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North Korea, UN Command Meet Again on Cheonan Incident

The U.S.-led United Nations Command held a third round of talks with North Korean military officials Friday about the deadly sinking of a South Korean warship that has been blamed on Pyongyang.

Both sides sent colonels to the talks at the border village of Panmunjom. No word was immediately available on the outcome of the talks, but a U.N. Command spokesman said the two sides agreed tentatively to hold another meeting August 9.

Discussions were expected to focus on whether the two sides should form a joint group to assess the evidence involved in the March 26 sinking of the warship Cheonan, which killed 46 South Korean sailors.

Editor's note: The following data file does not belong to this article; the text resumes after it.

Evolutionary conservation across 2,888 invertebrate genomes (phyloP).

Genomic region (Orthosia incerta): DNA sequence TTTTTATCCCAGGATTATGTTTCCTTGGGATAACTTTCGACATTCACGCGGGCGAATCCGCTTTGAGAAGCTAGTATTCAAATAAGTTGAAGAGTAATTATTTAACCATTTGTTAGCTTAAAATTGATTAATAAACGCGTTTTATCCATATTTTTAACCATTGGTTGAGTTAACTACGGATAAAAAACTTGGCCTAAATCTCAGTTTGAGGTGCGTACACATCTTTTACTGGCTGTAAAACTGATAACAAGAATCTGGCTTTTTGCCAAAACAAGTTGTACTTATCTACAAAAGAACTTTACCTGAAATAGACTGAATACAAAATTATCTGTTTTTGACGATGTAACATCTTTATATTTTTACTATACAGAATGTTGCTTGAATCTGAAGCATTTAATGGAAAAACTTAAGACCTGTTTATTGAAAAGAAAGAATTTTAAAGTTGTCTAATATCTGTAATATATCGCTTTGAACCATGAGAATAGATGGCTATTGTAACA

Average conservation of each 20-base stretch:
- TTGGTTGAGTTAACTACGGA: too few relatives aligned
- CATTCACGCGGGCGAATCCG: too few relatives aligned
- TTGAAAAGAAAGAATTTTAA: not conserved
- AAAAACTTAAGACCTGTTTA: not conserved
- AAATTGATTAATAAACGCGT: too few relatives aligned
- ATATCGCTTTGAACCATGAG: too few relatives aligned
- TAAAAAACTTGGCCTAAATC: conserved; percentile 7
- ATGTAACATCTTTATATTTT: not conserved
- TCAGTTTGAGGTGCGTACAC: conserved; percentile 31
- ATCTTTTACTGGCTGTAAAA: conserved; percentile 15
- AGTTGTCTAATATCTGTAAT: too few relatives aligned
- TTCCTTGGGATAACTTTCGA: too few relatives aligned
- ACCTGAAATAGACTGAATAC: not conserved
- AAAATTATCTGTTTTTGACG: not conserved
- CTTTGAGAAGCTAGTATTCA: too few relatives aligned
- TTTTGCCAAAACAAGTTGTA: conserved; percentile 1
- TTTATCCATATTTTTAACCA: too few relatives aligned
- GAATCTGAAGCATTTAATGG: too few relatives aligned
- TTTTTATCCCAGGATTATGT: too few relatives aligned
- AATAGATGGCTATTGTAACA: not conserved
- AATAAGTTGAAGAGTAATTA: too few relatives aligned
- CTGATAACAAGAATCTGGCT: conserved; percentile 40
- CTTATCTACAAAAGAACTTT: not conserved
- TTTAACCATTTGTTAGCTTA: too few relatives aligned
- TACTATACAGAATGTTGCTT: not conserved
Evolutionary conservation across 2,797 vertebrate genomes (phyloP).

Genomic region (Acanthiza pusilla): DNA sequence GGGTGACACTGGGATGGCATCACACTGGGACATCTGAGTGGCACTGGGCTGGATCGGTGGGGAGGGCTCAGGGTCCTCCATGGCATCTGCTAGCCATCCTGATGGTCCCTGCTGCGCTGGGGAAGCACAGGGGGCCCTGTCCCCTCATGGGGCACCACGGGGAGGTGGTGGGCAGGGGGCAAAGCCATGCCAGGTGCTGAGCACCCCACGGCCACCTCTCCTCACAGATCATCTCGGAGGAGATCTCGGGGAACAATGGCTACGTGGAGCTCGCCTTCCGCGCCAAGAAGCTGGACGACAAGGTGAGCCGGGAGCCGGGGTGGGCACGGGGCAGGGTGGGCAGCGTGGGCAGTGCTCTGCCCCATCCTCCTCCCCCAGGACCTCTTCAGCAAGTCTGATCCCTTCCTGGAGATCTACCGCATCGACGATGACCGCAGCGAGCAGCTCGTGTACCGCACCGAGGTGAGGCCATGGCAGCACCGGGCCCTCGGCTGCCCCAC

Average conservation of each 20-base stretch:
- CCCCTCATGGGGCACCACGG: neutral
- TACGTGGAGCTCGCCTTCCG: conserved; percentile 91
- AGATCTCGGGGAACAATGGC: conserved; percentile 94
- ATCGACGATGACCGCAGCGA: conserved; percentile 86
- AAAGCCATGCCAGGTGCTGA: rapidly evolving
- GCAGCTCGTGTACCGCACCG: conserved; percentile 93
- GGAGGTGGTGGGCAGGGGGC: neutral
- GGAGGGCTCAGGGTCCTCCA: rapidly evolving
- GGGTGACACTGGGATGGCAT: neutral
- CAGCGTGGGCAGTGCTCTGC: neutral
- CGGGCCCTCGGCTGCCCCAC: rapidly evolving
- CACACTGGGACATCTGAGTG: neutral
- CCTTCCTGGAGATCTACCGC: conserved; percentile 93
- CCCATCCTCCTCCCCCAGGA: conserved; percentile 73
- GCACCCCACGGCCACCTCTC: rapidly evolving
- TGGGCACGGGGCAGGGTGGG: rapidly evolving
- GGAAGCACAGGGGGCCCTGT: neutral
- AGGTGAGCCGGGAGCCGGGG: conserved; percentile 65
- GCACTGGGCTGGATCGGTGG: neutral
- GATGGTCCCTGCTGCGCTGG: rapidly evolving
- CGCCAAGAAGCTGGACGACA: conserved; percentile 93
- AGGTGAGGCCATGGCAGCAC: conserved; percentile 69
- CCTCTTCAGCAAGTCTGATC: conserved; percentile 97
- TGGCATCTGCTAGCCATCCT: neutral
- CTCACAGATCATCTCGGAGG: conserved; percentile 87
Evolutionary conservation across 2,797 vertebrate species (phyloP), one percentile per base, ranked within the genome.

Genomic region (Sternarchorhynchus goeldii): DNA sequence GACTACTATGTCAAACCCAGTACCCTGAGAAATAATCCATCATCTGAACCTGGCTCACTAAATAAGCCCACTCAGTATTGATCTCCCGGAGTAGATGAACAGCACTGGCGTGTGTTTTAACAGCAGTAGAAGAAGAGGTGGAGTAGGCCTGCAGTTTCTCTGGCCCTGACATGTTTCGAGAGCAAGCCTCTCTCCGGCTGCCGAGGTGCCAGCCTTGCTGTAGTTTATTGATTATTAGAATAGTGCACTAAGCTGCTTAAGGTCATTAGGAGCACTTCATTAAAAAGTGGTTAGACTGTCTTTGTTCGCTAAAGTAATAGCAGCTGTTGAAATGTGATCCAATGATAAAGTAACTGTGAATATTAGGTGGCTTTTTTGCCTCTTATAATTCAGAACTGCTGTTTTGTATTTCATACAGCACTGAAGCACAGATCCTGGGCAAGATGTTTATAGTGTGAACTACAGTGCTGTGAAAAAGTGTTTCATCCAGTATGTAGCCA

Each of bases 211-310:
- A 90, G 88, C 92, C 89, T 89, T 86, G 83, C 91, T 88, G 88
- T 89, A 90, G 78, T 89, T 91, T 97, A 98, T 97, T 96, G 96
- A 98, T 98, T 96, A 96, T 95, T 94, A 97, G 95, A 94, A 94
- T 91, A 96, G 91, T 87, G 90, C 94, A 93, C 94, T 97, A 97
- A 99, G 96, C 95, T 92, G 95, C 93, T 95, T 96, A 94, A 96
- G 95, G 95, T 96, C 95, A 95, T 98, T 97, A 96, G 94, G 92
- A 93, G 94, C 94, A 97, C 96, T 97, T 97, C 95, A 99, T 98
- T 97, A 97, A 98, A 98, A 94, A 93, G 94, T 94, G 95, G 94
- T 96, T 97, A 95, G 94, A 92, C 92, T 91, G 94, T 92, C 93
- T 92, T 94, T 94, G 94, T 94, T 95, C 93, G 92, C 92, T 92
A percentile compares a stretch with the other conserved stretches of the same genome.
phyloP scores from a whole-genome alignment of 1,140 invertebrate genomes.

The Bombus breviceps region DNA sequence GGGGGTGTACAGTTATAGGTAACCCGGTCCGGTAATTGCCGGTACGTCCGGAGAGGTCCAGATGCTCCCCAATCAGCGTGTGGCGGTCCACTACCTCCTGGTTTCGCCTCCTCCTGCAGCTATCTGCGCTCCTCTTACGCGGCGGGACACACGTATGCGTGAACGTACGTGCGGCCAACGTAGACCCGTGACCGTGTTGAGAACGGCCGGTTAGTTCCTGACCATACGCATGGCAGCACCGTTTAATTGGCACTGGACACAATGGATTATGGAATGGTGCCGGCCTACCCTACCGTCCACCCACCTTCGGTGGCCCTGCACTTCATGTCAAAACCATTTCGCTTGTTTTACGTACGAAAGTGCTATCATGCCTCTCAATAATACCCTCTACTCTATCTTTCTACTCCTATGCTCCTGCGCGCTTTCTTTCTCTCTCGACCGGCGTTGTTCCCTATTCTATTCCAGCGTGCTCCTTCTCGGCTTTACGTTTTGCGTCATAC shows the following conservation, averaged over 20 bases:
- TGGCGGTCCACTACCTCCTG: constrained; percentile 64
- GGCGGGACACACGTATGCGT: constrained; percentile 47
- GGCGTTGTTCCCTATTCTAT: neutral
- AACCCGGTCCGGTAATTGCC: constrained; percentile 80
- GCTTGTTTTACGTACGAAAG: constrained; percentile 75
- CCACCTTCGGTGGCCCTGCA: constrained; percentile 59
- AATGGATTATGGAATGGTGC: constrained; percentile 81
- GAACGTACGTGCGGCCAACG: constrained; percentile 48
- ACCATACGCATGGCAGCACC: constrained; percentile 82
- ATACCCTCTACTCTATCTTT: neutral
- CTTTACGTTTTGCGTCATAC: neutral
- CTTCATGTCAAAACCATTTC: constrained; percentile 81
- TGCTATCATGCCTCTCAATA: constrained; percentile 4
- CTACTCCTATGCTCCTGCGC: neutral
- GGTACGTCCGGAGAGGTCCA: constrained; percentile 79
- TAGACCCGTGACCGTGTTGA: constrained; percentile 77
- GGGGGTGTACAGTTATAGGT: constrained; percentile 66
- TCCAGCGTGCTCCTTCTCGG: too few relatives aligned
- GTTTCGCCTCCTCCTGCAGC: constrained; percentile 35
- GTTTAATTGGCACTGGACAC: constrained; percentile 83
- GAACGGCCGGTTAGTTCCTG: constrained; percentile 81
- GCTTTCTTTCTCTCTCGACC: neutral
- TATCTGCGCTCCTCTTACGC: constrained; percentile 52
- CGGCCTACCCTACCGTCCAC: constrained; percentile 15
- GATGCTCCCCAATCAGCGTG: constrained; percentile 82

An international team of investigators says a North Korean torpedo downed the Cheonan, but Pyongyang denies responsibility.

At the last meeting held in Panmunjom last week, the North renewed an earlier request to examine the wreckage of the Cheonan. But the U.S.-led U.N. Command said it demanded the regime admit responsibility for the sinking.

It also told the North the attack was a violation of the armistice that ended the Korean War in 1953. The U.N. Command enforces the armistice.

Friday's meeting comes just after the U.S. and South Korea wrapped up joint naval exercises in the Sea of Japan.

Some information for this report was provided by AFP and AP.